COLUMN: The Strange Case of Two Basketball Teams

COLUMN: The Strange Case of Two Basketball Teams

“This is real! This is real!” said the two Louisville fans sitting in front of the student section as Saturday’s game came to a close.

It was certainly real. Albeit, an early conference game between two teams that don’t seem to have discovered who they really are, it was still one of the most real games of this turbulent season for the Tar Heels.

Because somehow, situated in between a Mack Brown tweet about Roy Williams’ opinion on his team’s hard work and effort:

And Roy Williams simply stating “Basketball” when asked about a particular area of concern for UNC after the loss:

A team stepped on the court in Carolina blue that looked like they didn’t want to be there.

Uninterested, is the word that kept running through my mind.

One game after holding onto their game against NC State and pulling out to a late lead that fans could be confident in, there was no fire left in the them.

Luke Maye scored two points in the second half and finished the game shooting 3-14 from the field.

Cam Johnson and Kenny Williams, Carolina’s leading scorers for the game, combined for a total of 22 points. The starting five shot 2-17 from three.

Coby White didn’t make a single shot.

The only bright spot, as minor as it may have been, is that Brandon Huffman came to play. He only scored four points off the bench, but it was four points in four minutes.

He shot well from the free throw line, fought hard for an offense rebound that led to a strong putback and had a resounding block that was unfortunately – and mistakenly – called a goaltend.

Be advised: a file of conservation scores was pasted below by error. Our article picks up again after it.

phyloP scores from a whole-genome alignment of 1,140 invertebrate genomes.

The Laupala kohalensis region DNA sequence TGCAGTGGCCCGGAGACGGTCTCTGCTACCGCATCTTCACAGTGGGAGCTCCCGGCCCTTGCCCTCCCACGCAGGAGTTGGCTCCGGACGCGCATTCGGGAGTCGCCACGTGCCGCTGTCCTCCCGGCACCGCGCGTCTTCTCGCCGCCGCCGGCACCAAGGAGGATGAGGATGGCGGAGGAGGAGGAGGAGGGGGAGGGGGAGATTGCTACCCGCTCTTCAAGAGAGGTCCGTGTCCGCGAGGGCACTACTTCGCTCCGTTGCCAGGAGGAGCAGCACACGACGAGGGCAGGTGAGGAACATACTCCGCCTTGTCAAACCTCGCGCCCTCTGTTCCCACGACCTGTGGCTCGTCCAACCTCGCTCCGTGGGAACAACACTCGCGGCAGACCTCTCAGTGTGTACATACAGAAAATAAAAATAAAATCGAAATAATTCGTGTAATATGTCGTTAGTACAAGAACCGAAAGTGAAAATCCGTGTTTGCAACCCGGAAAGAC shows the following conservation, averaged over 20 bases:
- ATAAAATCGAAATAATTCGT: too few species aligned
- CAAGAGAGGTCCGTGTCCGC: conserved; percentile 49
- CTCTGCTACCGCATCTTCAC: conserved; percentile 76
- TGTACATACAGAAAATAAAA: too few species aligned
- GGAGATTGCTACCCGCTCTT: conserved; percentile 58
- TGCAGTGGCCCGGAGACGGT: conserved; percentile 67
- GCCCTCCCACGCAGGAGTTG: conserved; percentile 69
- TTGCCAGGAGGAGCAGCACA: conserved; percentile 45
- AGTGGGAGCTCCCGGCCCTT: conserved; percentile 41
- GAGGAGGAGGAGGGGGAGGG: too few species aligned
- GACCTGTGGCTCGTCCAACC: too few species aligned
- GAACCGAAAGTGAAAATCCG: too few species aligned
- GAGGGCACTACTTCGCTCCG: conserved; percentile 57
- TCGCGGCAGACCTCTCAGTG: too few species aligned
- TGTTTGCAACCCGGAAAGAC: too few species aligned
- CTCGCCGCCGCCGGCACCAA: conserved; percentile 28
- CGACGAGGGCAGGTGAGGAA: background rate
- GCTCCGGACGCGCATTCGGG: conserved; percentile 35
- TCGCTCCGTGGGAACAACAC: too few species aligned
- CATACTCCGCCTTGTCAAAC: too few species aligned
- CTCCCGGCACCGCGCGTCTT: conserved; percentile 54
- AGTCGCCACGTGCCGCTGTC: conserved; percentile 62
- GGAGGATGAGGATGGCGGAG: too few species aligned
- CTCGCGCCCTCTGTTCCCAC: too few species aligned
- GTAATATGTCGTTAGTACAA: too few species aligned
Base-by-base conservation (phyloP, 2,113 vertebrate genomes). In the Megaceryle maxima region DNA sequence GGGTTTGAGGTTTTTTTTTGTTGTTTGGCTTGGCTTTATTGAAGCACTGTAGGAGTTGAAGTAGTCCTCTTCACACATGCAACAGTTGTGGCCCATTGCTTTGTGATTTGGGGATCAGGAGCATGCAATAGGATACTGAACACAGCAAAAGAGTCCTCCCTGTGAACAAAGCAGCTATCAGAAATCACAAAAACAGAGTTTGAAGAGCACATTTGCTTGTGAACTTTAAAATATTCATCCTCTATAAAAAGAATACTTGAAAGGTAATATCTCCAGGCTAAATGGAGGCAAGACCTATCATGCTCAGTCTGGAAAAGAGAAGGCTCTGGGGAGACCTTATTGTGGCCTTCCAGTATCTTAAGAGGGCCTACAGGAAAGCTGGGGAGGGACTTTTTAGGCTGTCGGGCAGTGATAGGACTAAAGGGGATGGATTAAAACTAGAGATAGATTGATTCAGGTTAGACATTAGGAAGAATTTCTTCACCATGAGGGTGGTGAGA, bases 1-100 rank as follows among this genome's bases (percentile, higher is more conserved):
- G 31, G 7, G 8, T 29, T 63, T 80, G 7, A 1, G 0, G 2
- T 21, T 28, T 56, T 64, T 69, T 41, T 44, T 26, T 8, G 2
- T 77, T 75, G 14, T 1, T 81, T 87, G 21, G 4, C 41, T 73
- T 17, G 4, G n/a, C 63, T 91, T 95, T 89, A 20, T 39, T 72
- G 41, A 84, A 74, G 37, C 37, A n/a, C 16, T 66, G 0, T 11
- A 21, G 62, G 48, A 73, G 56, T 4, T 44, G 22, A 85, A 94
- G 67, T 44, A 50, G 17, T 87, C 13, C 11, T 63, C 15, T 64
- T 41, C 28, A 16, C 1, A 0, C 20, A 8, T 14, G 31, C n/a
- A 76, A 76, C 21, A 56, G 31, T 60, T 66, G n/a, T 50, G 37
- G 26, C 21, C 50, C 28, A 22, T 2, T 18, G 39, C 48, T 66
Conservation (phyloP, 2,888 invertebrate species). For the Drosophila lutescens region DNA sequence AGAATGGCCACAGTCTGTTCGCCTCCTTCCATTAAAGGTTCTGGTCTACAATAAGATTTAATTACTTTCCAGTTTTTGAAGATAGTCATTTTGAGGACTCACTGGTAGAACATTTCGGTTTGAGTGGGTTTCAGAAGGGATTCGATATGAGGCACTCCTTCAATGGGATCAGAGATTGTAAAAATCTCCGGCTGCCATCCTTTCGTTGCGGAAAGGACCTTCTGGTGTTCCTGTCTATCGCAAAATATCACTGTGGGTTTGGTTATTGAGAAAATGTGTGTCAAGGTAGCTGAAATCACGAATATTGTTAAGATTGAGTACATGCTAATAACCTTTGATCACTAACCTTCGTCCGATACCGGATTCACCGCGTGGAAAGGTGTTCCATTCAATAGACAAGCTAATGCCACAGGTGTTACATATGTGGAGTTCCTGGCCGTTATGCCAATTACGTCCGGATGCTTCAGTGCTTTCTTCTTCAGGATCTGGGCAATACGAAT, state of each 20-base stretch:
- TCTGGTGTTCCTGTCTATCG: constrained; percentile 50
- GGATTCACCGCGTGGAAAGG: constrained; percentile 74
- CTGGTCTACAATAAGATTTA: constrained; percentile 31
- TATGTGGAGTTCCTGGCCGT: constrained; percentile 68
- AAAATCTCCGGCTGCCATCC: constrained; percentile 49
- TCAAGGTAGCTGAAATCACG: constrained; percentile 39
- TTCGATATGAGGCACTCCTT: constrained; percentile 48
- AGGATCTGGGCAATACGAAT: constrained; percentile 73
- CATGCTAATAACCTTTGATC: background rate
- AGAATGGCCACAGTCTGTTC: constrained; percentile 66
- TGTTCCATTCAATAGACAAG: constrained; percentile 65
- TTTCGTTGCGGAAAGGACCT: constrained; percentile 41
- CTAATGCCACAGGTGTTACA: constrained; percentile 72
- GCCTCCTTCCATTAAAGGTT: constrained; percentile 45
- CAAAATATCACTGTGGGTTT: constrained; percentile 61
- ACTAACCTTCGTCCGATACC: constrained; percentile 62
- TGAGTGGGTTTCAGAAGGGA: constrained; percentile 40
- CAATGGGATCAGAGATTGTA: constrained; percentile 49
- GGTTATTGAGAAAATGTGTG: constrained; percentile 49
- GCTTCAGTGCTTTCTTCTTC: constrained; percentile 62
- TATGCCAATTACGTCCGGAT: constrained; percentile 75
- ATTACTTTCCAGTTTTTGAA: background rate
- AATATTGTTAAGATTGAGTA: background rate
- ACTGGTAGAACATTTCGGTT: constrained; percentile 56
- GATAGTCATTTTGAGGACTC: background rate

Our luck with those hasn’t been the best as of late.

It would be remiss of me to leave out the, at times, painful officiating that occurred. I’m sure that the boos could be heard through the television and probably a distance down the road from the arena.

There was no excuse for some of the calls made, but none of them would have mattered in any Tar Heel’s mind after the game, had the players gone out and acted like they wanted to be on the court.

As it has been in the past, this team seems to have two versions of itself. Saturday’s was not the good one.

So bad that Coach Williams closed his post-game comments with, “If I’m going to die, I hope it’s not during a game we played like that. I want to die when we freakin’ play well.”

But things could always be worse, and a look on the bright side will tell you that the 2009 Tar Heels lost their first two conference games and the 2017 team managed to lose by double digits to both Georgia Tech and Miami.

I don’t know if there is any comparison between those teams and this group of guys, but I know that making forecasts for the rest of the season off of one game has a tendency to backfire.

On the way out after the game, I noticed a copy of the Daily Tar Heel laying along the cement walkway out of the Smith Center. On the front page, a picture of Nassir Little.

I then watched a fan stepped directly on it, moments after I noticed it.

Not the brightest, or warmest, of days at the bottom of Skipper Bowles, but there’s much more left to come. Tuesday night, at home against Notre Dame, we’ll see which team shows up then.

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